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Okay, I just went through... most of a Gentoo installation and failed around the part with the grub bootloader. First of all, emerge grub gave me some errors about not ...
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  1. #1
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    Newbie Gentoo partitioning question


    Okay, I just went through... most of a Gentoo installation and failed around the part with the grub bootloader.

    First of all, emerge grub gave me some errors about not being able to write to boot. I understand this, because I didn't set up a boot partition for Gentoo, only a root and a swap. Now, do I need to have a boot partition?

    The fdisk in Gentoo showed me my Windows partition, some 60 GB, was labeled as the boot partition, and I had some leftover linux partitions from Ubuntu that I wrote over with a filesystem and that.

    To be honest, I have no clue what to do with the partitions. I took a quick glance around these forums but didn't find an answer, so I hope I'm not stepping on anyone's toes.

    Another tidbit, when I went to /boot, it gave me the contents of the root directory for the Windows partition.

    I'm guessing only one filesystem can be a boot partition and that I would end up having to move the windows partition, but I'm not sure and I don't want to go messing with things that might not need to be messed with.

    Thanks in advance.

    P.S. first Gentoo install if you haven't figured it.

  2. #2
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    I'd also like to say that I deleted the partitions and fixed the mbr from the Windows recovery console. So I am ready to do a full install again.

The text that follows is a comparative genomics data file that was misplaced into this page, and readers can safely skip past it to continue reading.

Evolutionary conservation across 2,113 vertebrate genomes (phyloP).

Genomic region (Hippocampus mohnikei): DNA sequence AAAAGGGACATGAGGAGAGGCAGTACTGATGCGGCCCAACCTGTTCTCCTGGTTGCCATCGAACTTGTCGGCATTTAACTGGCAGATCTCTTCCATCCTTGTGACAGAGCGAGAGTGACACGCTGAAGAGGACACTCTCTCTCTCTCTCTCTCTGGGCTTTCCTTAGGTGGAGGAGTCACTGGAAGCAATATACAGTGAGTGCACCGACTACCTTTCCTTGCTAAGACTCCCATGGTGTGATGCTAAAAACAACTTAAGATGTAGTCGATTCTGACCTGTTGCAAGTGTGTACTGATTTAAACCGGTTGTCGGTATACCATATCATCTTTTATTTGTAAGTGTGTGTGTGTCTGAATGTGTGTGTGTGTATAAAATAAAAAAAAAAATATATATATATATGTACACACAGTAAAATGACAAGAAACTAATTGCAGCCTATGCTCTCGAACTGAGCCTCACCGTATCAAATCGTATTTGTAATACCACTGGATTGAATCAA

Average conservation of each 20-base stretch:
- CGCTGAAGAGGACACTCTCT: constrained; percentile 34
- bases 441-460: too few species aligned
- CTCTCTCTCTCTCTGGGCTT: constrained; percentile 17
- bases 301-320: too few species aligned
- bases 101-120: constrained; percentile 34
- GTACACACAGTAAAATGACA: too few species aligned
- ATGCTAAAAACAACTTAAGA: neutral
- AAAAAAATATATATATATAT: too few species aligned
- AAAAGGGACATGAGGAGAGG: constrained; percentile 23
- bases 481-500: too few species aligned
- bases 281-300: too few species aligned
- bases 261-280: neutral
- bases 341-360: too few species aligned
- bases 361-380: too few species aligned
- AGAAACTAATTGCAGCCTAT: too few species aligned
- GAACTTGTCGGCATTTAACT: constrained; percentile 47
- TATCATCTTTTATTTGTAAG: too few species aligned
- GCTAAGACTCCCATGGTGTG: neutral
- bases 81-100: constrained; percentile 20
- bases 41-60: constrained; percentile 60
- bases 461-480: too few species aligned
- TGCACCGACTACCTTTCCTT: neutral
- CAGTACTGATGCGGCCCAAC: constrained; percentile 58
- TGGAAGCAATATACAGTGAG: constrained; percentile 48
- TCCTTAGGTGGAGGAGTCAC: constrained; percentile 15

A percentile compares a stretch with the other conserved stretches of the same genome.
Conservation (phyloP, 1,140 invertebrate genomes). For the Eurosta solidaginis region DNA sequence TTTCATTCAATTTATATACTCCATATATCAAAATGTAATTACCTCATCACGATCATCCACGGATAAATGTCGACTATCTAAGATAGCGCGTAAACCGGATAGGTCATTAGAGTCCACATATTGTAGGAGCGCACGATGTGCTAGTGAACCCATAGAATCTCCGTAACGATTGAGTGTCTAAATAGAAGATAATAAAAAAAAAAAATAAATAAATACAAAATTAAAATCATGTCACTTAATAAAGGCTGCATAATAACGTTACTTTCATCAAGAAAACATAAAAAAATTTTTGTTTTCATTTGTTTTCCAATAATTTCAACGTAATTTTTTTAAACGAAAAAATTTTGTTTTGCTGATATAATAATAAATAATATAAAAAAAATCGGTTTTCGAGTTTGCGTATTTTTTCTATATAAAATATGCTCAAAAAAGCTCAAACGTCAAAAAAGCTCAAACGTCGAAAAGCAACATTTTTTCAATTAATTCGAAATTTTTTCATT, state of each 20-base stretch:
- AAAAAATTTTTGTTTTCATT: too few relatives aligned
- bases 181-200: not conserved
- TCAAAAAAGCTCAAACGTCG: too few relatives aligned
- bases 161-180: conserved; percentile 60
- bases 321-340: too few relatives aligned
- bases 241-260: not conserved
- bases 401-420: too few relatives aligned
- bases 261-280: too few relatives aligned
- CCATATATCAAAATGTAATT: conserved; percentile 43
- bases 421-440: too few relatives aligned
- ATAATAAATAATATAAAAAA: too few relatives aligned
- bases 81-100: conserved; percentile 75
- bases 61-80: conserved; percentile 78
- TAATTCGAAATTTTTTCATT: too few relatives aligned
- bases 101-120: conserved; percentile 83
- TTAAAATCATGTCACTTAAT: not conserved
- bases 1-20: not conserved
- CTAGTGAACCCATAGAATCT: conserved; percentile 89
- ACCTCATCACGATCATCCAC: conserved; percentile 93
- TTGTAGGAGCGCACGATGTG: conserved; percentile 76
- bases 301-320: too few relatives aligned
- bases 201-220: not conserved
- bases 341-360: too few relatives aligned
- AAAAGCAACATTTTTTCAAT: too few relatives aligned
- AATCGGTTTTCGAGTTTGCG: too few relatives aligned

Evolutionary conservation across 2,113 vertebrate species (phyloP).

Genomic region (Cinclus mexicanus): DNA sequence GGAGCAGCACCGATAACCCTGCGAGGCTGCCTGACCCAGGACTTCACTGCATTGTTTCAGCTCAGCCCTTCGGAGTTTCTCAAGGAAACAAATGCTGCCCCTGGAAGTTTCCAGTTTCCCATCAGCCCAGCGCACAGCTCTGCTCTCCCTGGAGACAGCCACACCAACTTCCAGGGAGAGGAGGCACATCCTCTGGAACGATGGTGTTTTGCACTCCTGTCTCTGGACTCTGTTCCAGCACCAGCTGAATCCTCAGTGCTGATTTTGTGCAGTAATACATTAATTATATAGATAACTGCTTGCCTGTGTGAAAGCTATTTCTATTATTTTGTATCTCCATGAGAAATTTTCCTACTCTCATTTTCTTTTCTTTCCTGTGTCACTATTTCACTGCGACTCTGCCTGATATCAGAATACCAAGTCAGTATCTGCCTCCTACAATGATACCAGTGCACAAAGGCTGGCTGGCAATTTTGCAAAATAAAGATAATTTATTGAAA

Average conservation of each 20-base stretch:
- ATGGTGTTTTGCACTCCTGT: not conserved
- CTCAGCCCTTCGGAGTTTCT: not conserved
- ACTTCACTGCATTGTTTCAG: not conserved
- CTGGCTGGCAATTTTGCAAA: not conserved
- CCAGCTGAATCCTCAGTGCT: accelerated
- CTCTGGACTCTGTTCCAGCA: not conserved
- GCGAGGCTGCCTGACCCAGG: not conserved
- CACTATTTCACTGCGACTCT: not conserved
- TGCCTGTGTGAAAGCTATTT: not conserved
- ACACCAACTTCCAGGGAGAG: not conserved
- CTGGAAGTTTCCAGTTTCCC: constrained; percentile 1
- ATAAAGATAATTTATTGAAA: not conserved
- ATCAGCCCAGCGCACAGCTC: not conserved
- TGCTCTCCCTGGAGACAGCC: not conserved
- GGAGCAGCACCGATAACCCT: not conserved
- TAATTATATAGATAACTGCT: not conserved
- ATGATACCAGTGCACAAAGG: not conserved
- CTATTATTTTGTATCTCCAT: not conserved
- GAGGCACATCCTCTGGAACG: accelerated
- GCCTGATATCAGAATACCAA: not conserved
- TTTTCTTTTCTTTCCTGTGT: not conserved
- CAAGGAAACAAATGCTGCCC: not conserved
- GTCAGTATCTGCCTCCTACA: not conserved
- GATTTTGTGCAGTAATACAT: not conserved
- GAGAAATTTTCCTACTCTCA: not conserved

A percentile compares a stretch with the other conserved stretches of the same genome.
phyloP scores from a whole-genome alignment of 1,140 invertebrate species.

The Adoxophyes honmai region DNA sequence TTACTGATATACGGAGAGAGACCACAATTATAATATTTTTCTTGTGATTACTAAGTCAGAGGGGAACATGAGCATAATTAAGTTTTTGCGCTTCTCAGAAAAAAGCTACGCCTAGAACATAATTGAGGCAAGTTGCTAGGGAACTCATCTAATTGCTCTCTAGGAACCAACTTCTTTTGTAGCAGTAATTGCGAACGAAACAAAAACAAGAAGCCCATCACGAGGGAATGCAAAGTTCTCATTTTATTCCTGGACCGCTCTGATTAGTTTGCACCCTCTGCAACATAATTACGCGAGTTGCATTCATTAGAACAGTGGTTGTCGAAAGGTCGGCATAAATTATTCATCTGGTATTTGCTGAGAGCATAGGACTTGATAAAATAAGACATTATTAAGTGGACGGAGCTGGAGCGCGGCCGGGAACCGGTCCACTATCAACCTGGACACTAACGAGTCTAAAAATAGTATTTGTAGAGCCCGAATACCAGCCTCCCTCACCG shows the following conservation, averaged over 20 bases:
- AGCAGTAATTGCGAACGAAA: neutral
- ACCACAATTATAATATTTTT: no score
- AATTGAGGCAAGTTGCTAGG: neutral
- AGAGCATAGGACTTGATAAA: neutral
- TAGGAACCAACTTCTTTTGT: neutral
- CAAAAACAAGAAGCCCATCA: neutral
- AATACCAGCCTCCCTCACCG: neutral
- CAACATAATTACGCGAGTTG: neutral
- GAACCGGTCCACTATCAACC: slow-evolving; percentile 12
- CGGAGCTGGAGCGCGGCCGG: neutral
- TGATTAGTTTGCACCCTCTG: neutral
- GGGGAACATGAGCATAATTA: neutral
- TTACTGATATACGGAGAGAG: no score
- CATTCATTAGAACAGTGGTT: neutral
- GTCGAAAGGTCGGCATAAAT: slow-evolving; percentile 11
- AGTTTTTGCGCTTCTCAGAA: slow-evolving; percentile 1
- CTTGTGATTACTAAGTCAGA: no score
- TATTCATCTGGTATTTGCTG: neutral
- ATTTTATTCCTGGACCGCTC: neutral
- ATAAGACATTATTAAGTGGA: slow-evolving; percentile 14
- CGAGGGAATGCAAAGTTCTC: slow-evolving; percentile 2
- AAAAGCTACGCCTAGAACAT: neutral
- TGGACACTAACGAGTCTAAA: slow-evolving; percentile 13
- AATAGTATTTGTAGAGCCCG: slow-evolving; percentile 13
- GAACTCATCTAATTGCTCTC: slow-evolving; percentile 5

3. #3
    Linux Guru budman7's Avatar
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    No, you do not need a separate /boot partition.
    /root and /boot can be the same partition.
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  5. #4
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    Re: Newbie Gentoo partitioning question

    Quote Originally Posted by StayPuft
    I'm guessing only one filesystem can be a boot partition and that I would end up having to move the windows partition...
    It's not so simple as that. In order to boot, the following (and nothing more) must be satisfied:
    • The BIOS must know what device to boot to,
      The boot device must be bootable (it must have a bootloader written to it's first sector),
      The boot device's bootloader must be configured to hand off operation to an operating system.
    You can have multiple bootable devices in a system and you can have multiple operating systems that can be booted. A common arrangement with Linux is to have 2 hard drives, one with a bootable Windows and the other with a bootloader set up to boot Windows and one or more Linuxs. Depending on how the BIOS is set, the BIOS will turn to the bootloader on one hard drive or the other and that bootloader will hand off to the configured or selected OS.

    In your situation, you may create a /boot partition anywhere on your hard drive or you may have the /boot directory on the root partition as budman7 says. To boot the hard drive, the BIOS expects to find a bootloader written to the MBR, but that will not affect Windows at all except for over-writing Windows' MBR (which may easily be restored).

    The bootloader on the MBR is only 512 bytes. the Linux /boot directory or partition is just another directory which happens to hold the kernel and initrd (if used) as well as the Grub menu (grub.conf) and Grub stages 1 and 2 which are the files which are called by the bootloader (at only 512 bytes big...) to get the system up.
    /IMHO
    //got nothin'
    ///this use to look better

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